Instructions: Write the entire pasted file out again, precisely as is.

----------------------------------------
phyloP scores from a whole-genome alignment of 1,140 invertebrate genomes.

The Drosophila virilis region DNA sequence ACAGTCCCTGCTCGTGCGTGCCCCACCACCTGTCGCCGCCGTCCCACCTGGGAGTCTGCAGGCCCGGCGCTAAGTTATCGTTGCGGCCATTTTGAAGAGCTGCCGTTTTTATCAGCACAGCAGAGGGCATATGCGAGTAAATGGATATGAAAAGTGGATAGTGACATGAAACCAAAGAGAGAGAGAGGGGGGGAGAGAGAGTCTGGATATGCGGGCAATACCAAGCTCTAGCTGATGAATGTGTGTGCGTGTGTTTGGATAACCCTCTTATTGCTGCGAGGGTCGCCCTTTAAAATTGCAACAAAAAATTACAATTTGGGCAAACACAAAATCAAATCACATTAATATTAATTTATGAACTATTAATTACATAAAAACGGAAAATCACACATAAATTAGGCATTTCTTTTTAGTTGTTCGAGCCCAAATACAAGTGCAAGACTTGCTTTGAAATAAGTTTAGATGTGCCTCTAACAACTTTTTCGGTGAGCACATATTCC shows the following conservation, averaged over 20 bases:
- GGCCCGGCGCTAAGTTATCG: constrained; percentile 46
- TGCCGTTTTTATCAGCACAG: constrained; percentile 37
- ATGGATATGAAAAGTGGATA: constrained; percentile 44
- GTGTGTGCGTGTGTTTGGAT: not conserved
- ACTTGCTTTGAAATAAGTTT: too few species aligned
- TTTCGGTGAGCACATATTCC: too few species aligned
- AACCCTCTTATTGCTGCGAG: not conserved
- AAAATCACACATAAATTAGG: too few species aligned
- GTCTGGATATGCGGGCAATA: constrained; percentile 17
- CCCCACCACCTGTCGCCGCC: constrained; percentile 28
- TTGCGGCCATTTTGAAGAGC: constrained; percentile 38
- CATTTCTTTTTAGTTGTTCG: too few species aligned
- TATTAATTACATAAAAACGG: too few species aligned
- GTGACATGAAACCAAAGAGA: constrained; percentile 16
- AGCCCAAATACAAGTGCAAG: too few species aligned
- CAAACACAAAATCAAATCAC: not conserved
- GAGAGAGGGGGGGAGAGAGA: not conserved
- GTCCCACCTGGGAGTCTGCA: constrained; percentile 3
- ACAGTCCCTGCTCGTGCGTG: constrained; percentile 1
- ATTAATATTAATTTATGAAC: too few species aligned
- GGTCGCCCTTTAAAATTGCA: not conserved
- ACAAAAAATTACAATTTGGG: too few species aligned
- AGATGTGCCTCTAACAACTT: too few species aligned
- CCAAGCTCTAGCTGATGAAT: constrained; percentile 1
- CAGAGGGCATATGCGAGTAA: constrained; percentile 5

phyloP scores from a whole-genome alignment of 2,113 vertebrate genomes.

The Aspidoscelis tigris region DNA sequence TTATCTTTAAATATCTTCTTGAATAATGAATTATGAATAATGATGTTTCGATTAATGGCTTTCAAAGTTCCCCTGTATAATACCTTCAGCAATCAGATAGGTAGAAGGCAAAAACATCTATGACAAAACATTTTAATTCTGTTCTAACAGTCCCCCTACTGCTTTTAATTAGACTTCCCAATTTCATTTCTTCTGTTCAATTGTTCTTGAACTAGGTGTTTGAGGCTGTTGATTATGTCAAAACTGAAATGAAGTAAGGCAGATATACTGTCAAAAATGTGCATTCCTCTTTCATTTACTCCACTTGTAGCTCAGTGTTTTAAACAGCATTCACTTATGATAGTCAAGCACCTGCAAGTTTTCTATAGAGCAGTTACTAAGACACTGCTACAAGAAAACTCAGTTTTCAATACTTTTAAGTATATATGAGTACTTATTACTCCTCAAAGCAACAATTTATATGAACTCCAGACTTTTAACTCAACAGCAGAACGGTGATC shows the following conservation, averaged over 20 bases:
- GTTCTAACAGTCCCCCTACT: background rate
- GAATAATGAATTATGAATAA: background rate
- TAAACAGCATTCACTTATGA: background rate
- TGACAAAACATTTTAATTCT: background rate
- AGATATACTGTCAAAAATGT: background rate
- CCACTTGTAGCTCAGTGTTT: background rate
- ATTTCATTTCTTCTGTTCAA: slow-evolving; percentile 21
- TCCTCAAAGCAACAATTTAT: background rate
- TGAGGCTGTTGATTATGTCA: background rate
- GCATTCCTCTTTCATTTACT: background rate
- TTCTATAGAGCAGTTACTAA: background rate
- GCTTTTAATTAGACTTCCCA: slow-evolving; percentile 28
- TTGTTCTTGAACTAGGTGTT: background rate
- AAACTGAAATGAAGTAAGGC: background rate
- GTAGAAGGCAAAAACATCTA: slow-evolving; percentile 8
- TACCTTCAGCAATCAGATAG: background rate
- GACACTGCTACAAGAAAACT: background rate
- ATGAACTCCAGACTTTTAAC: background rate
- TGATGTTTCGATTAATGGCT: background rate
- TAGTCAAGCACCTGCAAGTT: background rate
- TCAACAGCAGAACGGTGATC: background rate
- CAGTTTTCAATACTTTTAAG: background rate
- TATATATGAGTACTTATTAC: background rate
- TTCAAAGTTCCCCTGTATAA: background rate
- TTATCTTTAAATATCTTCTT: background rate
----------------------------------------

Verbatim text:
phyloP scores from a whole-genome alignment of 1,140 invertebrate genomes.

The Drosophila virilis region DNA sequence ACAGTCCCTGCTCGTGCGTGCCCCACCACCTGTCGCCGCCGTCCCACCTGGGAGTCTGCAGGCCCGGCGCTAAGTTATCGTTGCGGCCATTTTGAAGAGCTGCCGTTTTTATCAGCACAGCAGAGGGCATATGCGAGTAAATGGATATGAAAAGTGGATAGTGACATGAAACCAAAGAGAGAGAGAGGGGGGGAGAGAGAGTCTGGATATGCGGGCAATACCAAGCTCTAGCTGATGAATGTGTGTGCGTGTGTTTGGATAACCCTCTTATTGCTGCGAGGGTCGCCCTTTAAAATTGCAACAAAAAATTACAATTTGGGCAAACACAAAATCAAATCACATTAATATTAATTTATGAACTATTAATTACATAAAAACGGAAAATCACACATAAATTAGGCATTTCTTTTTAGTTGTTCGAGCCCAAATACAAGTGCAAGACTTGCTTTGAAATAAGTTTAGATGTGCCTCTAACAACTTTTTCGGTGAGCACATATTCC shows the following conservation, averaged over 20 bases:
- GGCCCGGCGCTAAGTTATCG: constrained; percentile 46
- TGCCGTTTTTATCAGCACAG: constrained; percentile 37
- ATGGATATGAAAAGTGGATA: constrained; percentile 44
- GTGTGTGCGTGTGTTTGGAT: not conserved
- ACTTGCTTTGAAATAAGTTT: too few species aligned
- TTTCGGTGAGCACATATTCC: too few species aligned
- AACCCTCTTATTGCTGCGAG: not conserved
- AAAATCACACATAAATTAGG: too few species aligned
- GTCTGGATATGCGGGCAATA: constrained; percentile 17
- CCCCACCACCTGTCGCCGCC: constrained; percentile 28
- TTGCGGCCATTTTGAAGAGC: constrained; percentile 38
- CATTTCTTTTTAGTTGTTCG: too few species aligned
- TATTAATTACATAAAAACGG: too few species aligned
- GTGACATGAAACCAAAGAGA: constrained; percentile 16
- AGCCCAAATACAAGTGCAAG: too few species aligned
- CAAACACAAAATCAAATCAC: not conserved
- GAGAGAGGGGGGGAGAGAGA: not conserved
- GTCCCACCTGGGAGTCTGCA: constrained; percentile 3
- ACAGTCCCTGCTCGTGCGTG: constrained; percentile 1
- ATTAATATTAATTTATGAAC: too few species aligned
- GGTCGCCCTTTAAAATTGCA: not conserved
- ACAAAAAATTACAATTTGGG: too few species aligned
- AGATGTGCCTCTAACAACTT: too few species aligned
- CCAAGCTCTAGCTGATGAAT: constrained; percentile 1
- CAGAGGGCATATGCGAGTAA: constrained; percentile 5

phyloP scores from a whole-genome alignment of 2,113 vertebrate genomes.

The Aspidoscelis tigris region DNA sequence TTATCTTTAAATATCTTCTTGAATAATGAATTATGAATAATGATGTTTCGATTAATGGCTTTCAAAGTTCCCCTGTATAATACCTTCAGCAATCAGATAGGTAGAAGGCAAAAACATCTATGACAAAACATTTTAATTCTGTTCTAACAGTCCCCCTACTGCTTTTAATTAGACTTCCCAATTTCATTTCTTCTGTTCAATTGTTCTTGAACTAGGTGTTTGAGGCTGTTGATTATGTCAAAACTGAAATGAAGTAAGGCAGATATACTGTCAAAAATGTGCATTCCTCTTTCATTTACTCCACTTGTAGCTCAGTGTTTTAAACAGCATTCACTTATGATAGTCAAGCACCTGCAAGTTTTCTATAGAGCAGTTACTAAGACACTGCTACAAGAAAACTCAGTTTTCAATACTTTTAAGTATATATGAGTACTTATTACTCCTCAAAGCAACAATTTATATGAACTCCAGACTTTTAACTCAACAGCAGAACGGTGATC shows the following conservation, averaged over 20 bases:
- GTTCTAACAGTCCCCCTACT: background rate
- GAATAATGAATTATGAATAA: background rate
- TAAACAGCATTCACTTATGA: background rate
- TGACAAAACATTTTAATTCT: background rate
- AGATATACTGTCAAAAATGT: background rate
- CCACTTGTAGCTCAGTGTTT: background rate
- ATTTCATTTCTTCTGTTCAA: slow-evolving; percentile 21
- TCCTCAAAGCAACAATTTAT: background rate
- TGAGGCTGTTGATTATGTCA: background rate
- GCATTCCTCTTTCATTTACT: background rate
- TTCTATAGAGCAGTTACTAA: background rate
- GCTTTTAATTAGACTTCCCA: slow-evolving; percentile 28
- TTGTTCTTGAACTAGGTGTT: background rate
- AAACTGAAATGAAGTAAGGC: background rate
- GTAGAAGGCAAAAACATCTA: slow-evolving; percentile 8
- TACCTTCAGCAATCAGATAG: background rate
- GACACTGCTACAAGAAAACT: background rate
- ATGAACTCCAGACTTTTAAC: background rate
- TGATGTTTCGATTAATGGCT: background rate
- TAGTCAAGCACCTGCAAGTT: background rate
- TCAACAGCAGAACGGTGATC: background rate
- CAGTTTTCAATACTTTTAAG: background rate
- TATATATGAGTACTTATTAC: background rate
- TTCAAAGTTCCCCTGTATAA: background rate
- TTATCTTTAAATATCTTCTT: background rate